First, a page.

Student Resources


  • Social Work Abstract Database: Contains more than 45,000 records, spanning 1977 to the present, from social work and other related journals on topics such as homelessness, AIDS, child and family welfare, aging, substance abuse, legislation, community organization, and more.

Professional Organizations


Career Opportunities

The Occupational Handbook of the U.S. Department of Labor provides information on employment, working conditions, job outlook and earnings.

Social work is a professional activity which provides individuals, families, groups and communities with assistance in living and with links to available resources.

The Saint Mary's Social Work Program prepares students to act as generalist practitioners who are able to provide such assistance from the perspective of optimizing people's interaction with their social environment. The generalist practitioner may also be engaged in taking social action and bringing about social change consistent with our Judeo-Christian heritage.

As defined by the Saint Mary's Social Work Program, the generalist practitioner applies the knowledge, values and skills of the social work profession through knowledge of society, needs assessment and the intervention process from a social systems perspective. The generalist has skills in individual, group, family, organization, institution, and community practice. Students who graduate from Saint Mary's College with a degree in social work have obtained the necessary professional education and training to pursue a career in social work without further formal education. This means that you can step directly into an entry level generalist position as a social worker in a variety of agency settings. However, as in all professions, those having the least education have the least opportunity for career advancement. Thus, social work students are advised to eventually consider graduate education in social work (MSW).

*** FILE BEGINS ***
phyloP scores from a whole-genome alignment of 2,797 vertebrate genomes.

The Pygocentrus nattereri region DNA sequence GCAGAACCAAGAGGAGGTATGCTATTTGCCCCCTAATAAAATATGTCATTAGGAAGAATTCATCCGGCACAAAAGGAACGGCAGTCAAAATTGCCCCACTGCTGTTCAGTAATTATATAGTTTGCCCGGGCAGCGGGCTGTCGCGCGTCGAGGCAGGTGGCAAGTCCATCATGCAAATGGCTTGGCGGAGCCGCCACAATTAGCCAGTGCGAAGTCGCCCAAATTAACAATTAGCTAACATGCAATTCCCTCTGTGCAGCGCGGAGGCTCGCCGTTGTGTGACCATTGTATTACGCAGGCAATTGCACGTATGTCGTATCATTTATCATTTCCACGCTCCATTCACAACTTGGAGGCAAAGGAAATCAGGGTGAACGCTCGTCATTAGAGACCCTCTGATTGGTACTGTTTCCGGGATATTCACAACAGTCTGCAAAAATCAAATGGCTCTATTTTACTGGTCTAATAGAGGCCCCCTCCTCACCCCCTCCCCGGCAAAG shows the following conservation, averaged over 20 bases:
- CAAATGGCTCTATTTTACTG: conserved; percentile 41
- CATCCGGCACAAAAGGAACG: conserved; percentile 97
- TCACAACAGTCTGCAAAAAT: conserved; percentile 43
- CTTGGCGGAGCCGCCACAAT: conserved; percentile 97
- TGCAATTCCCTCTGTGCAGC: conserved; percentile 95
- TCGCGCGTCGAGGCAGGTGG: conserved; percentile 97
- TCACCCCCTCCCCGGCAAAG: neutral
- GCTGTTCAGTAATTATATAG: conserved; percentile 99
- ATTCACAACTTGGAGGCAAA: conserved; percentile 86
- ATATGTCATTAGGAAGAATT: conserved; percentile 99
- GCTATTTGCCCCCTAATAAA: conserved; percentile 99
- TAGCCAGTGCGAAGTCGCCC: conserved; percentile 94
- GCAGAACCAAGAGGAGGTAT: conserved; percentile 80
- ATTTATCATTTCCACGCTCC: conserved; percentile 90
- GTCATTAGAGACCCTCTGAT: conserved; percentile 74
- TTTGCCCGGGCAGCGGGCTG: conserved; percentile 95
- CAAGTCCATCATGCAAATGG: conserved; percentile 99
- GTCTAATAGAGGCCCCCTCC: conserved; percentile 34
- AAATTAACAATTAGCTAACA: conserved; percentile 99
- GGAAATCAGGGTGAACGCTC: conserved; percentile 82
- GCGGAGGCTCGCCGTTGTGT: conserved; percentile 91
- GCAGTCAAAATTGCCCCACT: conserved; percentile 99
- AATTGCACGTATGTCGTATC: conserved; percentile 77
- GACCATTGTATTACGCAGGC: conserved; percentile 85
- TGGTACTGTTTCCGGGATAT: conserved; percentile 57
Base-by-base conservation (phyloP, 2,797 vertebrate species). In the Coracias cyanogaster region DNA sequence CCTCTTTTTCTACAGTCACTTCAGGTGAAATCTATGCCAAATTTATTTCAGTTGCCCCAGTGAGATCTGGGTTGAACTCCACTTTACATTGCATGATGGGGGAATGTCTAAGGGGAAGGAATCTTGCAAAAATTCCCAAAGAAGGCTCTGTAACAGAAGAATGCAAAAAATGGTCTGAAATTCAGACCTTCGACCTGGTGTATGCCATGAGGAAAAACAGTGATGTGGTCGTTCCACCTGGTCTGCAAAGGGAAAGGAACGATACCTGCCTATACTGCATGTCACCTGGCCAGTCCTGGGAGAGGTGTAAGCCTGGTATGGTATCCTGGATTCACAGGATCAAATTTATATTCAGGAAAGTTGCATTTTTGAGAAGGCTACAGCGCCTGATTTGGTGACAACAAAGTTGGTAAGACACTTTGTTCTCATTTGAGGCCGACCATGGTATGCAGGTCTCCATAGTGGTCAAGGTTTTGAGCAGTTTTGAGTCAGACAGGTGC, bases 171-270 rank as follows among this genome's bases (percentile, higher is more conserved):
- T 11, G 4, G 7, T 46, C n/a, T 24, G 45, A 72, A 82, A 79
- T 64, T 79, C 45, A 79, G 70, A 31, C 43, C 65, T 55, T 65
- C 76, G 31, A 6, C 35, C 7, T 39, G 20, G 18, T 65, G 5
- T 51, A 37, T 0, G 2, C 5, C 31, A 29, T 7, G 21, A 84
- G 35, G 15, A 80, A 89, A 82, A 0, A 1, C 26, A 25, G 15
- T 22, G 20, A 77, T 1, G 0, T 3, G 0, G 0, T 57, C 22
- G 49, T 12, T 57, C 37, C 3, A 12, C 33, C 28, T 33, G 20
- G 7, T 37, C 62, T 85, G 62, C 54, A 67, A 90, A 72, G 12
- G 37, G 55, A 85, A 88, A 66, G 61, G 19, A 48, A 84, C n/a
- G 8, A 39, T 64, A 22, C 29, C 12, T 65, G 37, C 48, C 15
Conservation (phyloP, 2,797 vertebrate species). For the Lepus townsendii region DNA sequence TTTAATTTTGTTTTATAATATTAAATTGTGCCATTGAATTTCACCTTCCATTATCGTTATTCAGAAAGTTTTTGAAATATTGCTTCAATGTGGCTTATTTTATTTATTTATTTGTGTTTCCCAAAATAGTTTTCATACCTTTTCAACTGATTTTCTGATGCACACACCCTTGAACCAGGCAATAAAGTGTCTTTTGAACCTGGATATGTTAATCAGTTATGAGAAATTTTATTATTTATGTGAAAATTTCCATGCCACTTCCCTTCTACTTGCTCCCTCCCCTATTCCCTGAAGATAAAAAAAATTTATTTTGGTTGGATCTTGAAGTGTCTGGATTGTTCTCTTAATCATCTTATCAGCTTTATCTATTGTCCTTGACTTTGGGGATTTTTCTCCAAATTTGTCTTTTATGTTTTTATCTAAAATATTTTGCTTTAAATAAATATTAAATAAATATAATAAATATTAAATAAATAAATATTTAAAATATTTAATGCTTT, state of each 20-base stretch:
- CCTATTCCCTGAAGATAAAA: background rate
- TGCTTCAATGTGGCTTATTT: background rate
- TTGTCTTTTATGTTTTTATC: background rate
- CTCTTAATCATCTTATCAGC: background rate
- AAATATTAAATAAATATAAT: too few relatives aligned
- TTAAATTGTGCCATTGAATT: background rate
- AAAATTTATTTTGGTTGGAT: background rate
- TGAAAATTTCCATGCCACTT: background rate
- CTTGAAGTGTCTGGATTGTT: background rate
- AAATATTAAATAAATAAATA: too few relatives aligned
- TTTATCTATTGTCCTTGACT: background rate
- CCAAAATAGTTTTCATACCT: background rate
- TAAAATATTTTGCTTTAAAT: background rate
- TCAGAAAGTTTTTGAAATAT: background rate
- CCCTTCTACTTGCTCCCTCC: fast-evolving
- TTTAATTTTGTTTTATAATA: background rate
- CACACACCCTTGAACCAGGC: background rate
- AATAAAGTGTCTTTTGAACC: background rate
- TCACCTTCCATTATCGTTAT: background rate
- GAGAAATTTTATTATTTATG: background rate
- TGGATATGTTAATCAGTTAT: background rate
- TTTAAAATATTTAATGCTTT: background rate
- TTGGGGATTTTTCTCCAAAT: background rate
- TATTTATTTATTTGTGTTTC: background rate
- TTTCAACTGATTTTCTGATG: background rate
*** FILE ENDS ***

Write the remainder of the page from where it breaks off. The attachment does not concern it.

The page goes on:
Social Work Professions

Most social workers specialize. Although some conduct research or are involved in planning or policy development, most social workers prefer an area of practice in which they interact with clients.

  • Clinical social workers offer psychotherapy or counseling and a range of diagnostic services in public agencies, clinics, and private practice.

  • Child welfare or family services social workers may counsel children and youths who have difficulty adjusting socially, advise parents on how to care for disabled children, or arrange for homemaker services during a parent's illness. If children have serious problems in school, child welfare workers may consult with parents, teachers, and counselors to identify underlying causes and develop plans for treatment. Some social workers assist single parents; arrange adoptions; and help find foster homes for neglected, abandoned, or abused children. Child welfare workers also work in residential institutions for children and adolescents.

  • Child or adult protective services social workers investigate reports of abuse and neglect, and intervene if necessary. They may initiate legal action to remove children from homes and place them temporarily in an emergency shelter or with a foster family.